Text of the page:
Water bond drowns in Legislature

Water bond drowns in Legislature

Insulfation2, wikimediaA $10.5 billion water bond apparently drowned in the California Senate this past week for the third time since 2010, even though the Central Valley faces a dire drought this summer. But the Legislature still might perform mouth-to-mouth resuscitation and waive the June 26 deadline for putting the bond on the November ballot. The official name is Senate Bill 848, The Safe Drinking Water Quality and Water Supply Act of 2014.

The Senate vote on the bond was 22 in favor and 9 opposed, mainly with Democrats favoring the bond and Republicans opposed.  But several Democrats abstained from voting and a couple of Republicans voted for the bond.

The main issue raised was whether the $15 billion Twin Tunnels should have been included or not. The Twin Tunnels would send water under the Delta to Southern California.

State Sens. Darrell Steinberg, D-Sacramento, and Lois Wolk, D-Davis, opposed including the tunnels for fear it would trigger a North-South water war at the ballot box. Late in the water bond negotiations, Gov. Jerry Brown said he wanted a smaller $6 billion bond that was “tunnel neutral” (no tunnels).

Drought map

But SB848 contained almost nothing for Central Valley farmers with junior water rights who during droughts are asked to fallow their fields and plow under citrus trees so cities and fish can have enough water. The California water system now can only operate in a prolonged drought by having some farmers get wiped out, while cities remain untouched and other farmers have priority to water. This is because there has been no effective water storage added since the mid-1960s.

‘Conservancy, Delta-Centric Water Bond’

Brown, Steinberg and Wolk did not mention that a “tunnel neutral” water bond also meant “farmer neutral,” containing very little for Central Valley farmers hard hit by drought.  As Republican Senate Leader Bob Huff, R-Diamond Bar, put it, “The main issue was it was a conservancy, Delta-centric bond.  When we look at our constituencies, most of them are flatly opposed to it.”

As written, the water bond would fund a large number of state environmental agencies, boards and nonprofit agencies and projects having nothing to do with drought or the title of the bond.  Only a pittance of funding would go for Central Valley farmers facing a scorching drought and high unemployment rates.

Democratic legislators were perhaps only following their constituencies. Only 36 percent of respondents in a recent poll responded: “Water supply issues should be addressed even if it costs taxpayer dollars” (Question 43). And only 46 percent responded, “I would be willing to pay a higher water bill now to ensure a reliable, long-term water supply” (Question 44).

In addition, 82 percent said climate change was responsible for California’s water supply problems, including 85 percent of Latinos (Question 32).

Bond details

The bond, as currently written, would allocate:

  • $3.02 billion for scattered water supply projects in different small communities all over the state that lacked safe drinking water mainly due to illegal land subdivisions in unincorporated Central Valley areas. $500 million for outright grants to disadvantaged communities that lacked the capability of paying for bonds on water projects. This would include a pooled reserve fund for several small disadvantaged communities water systems. $1.4 million for grants for groundwater cleanups, water conservation projects, repair of old water systems, recycling projects, groundwater management plans, and small water conveyance projects to link to larger water systems. Only 1.9 percent of the $10.5 billion would go to the drought-stricken Central Valley.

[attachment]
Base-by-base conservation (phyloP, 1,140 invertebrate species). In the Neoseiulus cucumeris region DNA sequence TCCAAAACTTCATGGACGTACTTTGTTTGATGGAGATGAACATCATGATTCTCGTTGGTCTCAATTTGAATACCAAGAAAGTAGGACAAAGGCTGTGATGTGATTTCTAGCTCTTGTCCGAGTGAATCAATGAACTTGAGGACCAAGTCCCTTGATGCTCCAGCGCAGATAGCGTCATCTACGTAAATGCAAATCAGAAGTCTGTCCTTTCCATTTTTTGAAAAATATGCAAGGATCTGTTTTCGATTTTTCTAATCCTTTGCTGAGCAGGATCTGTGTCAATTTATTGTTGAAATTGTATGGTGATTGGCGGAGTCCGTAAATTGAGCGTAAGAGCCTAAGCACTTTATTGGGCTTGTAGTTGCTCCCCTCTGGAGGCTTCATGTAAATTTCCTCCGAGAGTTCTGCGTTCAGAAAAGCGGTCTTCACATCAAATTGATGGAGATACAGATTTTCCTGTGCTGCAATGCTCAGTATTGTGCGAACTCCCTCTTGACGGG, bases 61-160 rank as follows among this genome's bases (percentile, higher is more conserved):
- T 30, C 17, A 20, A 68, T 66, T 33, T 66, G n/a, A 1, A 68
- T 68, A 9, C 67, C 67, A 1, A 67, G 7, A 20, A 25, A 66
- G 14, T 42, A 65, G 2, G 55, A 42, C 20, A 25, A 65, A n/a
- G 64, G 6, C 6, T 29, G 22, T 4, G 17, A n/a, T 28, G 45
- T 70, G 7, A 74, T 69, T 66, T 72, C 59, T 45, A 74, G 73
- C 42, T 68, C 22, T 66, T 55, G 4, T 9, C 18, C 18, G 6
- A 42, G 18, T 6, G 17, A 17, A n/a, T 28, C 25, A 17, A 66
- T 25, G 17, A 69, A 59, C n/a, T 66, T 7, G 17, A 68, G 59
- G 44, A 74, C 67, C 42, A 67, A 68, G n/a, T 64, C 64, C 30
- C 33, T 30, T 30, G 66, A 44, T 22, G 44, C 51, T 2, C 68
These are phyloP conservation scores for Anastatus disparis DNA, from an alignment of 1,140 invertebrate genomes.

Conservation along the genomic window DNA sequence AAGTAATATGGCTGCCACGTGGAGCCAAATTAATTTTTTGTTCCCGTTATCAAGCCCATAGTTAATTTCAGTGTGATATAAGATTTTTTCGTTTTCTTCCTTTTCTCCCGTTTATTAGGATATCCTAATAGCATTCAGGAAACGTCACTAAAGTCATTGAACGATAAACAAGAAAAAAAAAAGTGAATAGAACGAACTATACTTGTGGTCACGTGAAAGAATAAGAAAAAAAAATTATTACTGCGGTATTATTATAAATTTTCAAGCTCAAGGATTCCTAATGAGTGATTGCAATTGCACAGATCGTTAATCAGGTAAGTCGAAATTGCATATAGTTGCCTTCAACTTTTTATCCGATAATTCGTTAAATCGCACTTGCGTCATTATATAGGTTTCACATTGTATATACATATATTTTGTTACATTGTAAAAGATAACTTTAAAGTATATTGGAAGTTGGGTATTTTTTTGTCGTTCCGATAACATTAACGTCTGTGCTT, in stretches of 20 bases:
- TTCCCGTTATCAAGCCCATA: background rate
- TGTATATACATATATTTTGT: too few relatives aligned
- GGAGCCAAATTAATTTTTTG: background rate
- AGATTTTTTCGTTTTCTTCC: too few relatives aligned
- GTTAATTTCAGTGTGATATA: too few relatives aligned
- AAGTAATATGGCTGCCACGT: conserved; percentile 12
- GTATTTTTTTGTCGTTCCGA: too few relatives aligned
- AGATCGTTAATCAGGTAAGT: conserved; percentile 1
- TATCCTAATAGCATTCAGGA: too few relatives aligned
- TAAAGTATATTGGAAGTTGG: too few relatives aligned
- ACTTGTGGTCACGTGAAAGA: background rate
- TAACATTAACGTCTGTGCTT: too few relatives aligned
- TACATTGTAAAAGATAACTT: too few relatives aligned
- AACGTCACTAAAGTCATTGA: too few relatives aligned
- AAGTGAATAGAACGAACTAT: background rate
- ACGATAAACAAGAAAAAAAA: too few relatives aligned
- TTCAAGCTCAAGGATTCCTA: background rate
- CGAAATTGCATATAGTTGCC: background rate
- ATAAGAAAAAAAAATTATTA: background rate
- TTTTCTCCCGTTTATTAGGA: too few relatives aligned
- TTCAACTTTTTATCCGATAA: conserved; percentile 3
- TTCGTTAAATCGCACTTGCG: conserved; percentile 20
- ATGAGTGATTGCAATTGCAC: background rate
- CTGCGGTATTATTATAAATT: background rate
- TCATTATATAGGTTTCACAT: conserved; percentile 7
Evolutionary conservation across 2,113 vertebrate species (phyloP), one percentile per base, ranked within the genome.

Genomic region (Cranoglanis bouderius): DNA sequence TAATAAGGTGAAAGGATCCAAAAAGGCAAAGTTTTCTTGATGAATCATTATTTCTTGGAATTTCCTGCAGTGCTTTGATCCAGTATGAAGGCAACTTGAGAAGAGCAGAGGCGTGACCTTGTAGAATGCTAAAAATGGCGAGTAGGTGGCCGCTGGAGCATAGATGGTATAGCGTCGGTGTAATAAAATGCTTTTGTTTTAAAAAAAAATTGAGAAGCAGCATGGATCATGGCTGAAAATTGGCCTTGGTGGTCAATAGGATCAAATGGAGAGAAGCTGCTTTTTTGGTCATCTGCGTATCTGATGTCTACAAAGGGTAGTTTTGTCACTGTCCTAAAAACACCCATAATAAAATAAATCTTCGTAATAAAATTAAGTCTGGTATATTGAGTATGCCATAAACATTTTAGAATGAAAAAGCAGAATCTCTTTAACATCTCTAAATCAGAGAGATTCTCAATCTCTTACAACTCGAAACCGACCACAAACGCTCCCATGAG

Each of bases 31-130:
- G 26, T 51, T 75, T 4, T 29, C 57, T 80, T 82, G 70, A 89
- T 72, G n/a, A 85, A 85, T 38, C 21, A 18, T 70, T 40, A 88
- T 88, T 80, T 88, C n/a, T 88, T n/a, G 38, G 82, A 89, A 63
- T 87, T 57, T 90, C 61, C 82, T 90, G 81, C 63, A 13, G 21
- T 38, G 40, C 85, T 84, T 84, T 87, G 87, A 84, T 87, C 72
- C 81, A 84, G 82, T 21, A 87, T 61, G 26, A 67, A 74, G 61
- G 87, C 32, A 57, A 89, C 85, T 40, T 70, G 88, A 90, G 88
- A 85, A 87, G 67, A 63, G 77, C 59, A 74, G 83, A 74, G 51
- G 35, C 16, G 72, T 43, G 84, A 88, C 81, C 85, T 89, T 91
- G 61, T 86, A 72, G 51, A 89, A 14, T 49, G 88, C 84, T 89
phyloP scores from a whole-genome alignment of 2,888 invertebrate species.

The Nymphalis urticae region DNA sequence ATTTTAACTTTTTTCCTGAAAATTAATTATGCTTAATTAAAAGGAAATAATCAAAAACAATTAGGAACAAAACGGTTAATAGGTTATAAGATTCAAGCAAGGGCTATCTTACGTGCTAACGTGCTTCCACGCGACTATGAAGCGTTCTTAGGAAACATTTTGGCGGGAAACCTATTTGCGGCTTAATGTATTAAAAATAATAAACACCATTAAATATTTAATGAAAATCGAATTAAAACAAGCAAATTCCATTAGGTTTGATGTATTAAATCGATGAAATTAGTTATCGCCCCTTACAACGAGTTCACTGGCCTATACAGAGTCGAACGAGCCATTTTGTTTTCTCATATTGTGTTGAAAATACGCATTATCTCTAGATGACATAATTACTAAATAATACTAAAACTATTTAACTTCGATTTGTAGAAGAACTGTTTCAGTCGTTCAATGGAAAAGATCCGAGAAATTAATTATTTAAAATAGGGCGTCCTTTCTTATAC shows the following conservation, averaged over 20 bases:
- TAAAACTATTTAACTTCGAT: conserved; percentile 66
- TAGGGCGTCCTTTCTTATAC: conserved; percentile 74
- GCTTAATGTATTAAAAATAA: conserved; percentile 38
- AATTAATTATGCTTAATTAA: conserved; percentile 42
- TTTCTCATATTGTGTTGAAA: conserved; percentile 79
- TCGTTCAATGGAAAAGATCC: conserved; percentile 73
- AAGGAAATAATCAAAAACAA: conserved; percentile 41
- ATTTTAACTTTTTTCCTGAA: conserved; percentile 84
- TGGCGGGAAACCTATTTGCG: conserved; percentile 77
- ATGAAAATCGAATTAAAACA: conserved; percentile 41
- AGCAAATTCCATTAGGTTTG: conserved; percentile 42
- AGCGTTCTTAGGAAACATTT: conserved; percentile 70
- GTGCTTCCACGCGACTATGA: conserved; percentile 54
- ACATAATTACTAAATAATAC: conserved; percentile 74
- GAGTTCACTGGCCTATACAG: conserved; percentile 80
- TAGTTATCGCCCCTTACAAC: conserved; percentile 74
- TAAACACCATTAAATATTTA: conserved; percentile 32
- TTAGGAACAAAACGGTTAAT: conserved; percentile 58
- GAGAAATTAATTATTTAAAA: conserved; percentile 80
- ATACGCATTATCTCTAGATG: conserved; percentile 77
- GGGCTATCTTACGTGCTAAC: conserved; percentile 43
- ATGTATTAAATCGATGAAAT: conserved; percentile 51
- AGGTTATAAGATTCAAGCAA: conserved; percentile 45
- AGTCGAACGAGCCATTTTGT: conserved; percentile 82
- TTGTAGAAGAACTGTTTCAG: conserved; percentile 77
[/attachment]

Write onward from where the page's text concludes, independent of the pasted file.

• $3.18 billion for water quality projects including urban storm water capture and reuse projects, $460 million for the Wildlife Conservation Board, $100 million for the Wildlife Conservation Board for wildlife refuges and habitat areas, $100 million for restoration of the Salton Sea, $50 million for the Tahoe Regional Planning Compact, $100 million for the San Joaquin River Settlement Act, $1.175 billion for land conservancies to buy open space in various areas, $50 million for the Ocean Protection Council, $15 million for park land acquisition in Baldwin Hills area of Los Angeles, $65 million for buying land in the Santa Monica Mountains, $165 million for the State Coastal Conservancy, $15 million for coastal wetlands restoration, and $200 million for public agencies and nonprofit agencies. And $150 million vaguely for projects proximate to “major metropolitan cities for a river that has an adopted revitalization plan” (the Los Angeles River?).
  •  $1.3 billion for Delta ecosystem water quality and cultural and recreational improvements, including $900 million for habitat restoration, infrastructure to mitigate impacts of conversion of agricultural land to habitat, as well as $400 million for flood protection and levee improvement projects.
  • $3 billion for water storage projects dedicated only to provide improvements to the Delta ecosystem, including groundwater storage projects that improve the Delta ecosystem, Delta recreational projects, and funding for the Department of Fish and Game for prioritizing the environmental value of water quality.  Ecosystem improvements are defined as contributing “to the restoration of aquatic ecosystems and native fish and wildlife.”


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